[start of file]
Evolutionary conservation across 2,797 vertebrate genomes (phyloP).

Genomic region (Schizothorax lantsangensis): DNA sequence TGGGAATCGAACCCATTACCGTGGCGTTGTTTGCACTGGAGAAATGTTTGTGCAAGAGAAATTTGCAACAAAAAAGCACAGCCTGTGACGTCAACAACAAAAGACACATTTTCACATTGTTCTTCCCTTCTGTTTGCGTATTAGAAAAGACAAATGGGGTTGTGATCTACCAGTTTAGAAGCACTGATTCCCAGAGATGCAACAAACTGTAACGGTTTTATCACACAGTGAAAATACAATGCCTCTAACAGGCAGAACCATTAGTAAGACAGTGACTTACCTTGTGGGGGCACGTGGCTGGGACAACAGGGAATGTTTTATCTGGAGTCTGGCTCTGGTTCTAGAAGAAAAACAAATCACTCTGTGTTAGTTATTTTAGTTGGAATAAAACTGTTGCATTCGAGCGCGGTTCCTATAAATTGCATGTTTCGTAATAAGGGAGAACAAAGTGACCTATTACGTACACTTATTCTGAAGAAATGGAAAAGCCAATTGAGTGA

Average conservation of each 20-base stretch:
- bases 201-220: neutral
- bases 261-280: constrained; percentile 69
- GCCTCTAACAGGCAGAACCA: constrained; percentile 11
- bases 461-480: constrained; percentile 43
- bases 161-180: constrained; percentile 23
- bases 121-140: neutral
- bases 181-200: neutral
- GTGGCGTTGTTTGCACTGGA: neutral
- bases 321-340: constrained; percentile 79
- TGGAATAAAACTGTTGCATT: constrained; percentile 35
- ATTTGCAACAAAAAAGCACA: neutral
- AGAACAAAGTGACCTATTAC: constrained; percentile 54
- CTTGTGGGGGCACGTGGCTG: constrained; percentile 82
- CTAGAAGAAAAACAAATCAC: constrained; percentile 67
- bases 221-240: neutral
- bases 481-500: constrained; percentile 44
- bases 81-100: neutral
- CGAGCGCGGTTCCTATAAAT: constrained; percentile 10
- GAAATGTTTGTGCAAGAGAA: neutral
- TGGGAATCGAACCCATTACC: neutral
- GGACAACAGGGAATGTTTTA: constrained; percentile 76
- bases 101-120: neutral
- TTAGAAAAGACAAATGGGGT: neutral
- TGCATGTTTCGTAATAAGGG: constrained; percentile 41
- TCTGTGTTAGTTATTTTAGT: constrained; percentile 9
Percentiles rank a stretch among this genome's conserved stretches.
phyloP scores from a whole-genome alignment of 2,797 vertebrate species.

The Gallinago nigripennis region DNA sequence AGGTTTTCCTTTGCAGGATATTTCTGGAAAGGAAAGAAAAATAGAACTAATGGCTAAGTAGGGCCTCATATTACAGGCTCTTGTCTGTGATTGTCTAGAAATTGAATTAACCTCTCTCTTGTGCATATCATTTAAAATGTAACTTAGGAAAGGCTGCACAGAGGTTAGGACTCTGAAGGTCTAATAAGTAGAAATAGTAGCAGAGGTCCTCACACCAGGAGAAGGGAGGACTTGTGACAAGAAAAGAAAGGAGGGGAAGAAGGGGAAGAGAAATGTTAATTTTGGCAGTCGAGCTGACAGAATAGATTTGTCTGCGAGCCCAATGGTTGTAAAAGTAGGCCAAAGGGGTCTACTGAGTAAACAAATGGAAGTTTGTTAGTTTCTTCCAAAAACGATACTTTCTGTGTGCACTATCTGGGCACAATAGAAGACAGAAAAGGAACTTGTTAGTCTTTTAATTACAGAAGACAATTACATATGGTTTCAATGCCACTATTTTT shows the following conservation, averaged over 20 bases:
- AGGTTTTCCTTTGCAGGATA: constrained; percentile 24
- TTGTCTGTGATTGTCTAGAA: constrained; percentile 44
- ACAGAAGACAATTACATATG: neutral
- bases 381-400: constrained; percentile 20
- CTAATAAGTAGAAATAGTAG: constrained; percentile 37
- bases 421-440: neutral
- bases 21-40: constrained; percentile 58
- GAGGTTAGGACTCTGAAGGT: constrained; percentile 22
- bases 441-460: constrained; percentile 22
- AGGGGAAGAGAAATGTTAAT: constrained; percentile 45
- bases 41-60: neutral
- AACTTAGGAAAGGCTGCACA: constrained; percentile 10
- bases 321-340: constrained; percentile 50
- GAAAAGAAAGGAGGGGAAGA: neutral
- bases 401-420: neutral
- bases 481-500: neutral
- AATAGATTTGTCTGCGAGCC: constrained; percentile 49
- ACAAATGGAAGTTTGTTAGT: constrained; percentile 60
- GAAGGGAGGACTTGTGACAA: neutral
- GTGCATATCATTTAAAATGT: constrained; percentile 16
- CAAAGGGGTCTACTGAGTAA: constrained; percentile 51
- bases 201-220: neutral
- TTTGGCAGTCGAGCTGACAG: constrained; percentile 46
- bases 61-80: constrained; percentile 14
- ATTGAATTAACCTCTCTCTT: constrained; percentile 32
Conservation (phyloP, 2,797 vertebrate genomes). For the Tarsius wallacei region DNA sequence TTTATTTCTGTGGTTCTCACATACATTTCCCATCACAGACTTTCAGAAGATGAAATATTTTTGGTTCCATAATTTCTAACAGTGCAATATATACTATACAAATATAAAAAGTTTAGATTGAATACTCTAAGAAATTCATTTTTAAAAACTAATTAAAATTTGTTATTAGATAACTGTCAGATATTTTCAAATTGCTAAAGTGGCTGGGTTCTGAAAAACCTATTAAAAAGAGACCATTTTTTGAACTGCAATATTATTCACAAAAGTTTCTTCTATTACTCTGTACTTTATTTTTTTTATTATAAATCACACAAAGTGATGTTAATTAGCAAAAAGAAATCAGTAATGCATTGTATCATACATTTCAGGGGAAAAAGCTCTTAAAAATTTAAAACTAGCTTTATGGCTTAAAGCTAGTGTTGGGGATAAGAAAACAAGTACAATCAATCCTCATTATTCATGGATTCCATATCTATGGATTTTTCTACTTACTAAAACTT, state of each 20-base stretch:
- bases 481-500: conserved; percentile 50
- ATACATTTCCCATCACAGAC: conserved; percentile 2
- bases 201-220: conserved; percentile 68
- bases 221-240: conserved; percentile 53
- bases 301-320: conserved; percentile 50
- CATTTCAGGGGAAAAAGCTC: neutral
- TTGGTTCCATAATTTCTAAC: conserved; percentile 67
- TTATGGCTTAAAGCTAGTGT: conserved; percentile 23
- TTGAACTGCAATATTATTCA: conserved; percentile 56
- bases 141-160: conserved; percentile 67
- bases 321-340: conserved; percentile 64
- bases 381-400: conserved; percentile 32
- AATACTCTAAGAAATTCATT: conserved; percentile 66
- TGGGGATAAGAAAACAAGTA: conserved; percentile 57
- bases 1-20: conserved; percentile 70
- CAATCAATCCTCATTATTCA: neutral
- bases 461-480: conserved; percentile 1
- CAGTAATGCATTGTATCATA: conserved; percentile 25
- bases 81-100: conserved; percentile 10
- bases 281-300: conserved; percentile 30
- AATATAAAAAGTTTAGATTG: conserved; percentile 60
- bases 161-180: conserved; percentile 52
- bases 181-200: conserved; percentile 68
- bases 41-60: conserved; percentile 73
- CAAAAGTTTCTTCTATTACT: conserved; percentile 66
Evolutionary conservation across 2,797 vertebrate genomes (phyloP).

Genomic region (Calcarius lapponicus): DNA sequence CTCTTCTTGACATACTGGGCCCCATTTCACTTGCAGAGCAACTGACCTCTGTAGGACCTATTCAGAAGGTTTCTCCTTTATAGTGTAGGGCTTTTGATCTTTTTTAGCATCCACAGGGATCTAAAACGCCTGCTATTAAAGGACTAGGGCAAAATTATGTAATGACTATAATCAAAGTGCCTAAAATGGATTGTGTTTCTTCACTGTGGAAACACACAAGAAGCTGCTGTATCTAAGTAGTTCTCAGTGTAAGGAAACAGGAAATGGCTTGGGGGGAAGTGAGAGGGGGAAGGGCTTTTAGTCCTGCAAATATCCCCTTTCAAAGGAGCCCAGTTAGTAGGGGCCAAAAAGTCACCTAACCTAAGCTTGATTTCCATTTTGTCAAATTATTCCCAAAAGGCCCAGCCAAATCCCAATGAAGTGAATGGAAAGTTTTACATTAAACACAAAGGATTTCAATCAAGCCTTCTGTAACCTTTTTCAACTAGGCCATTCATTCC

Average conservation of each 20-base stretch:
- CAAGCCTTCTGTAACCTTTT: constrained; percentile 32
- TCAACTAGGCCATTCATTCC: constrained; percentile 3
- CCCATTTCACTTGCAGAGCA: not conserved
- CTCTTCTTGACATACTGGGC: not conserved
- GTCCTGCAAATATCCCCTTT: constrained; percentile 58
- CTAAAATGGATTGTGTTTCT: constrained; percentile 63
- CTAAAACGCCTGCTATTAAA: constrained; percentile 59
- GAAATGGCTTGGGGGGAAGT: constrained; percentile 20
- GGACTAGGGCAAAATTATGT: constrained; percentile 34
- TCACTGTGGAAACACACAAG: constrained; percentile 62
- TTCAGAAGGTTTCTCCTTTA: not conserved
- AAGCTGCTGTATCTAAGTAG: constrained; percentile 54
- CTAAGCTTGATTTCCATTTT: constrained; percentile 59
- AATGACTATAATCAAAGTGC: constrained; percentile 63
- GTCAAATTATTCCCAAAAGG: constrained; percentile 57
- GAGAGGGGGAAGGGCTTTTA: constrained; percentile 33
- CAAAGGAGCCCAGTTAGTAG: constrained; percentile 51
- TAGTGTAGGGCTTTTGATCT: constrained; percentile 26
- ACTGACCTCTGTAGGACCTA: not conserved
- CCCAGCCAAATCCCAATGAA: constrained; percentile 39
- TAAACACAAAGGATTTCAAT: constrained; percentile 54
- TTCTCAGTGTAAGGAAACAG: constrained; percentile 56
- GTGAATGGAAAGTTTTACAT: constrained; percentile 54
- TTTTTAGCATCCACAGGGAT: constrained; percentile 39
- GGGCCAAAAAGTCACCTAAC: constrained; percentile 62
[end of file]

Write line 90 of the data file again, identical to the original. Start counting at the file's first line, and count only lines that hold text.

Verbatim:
- GTCCTGCAAATATCCCCTTT: constrained; percentile 58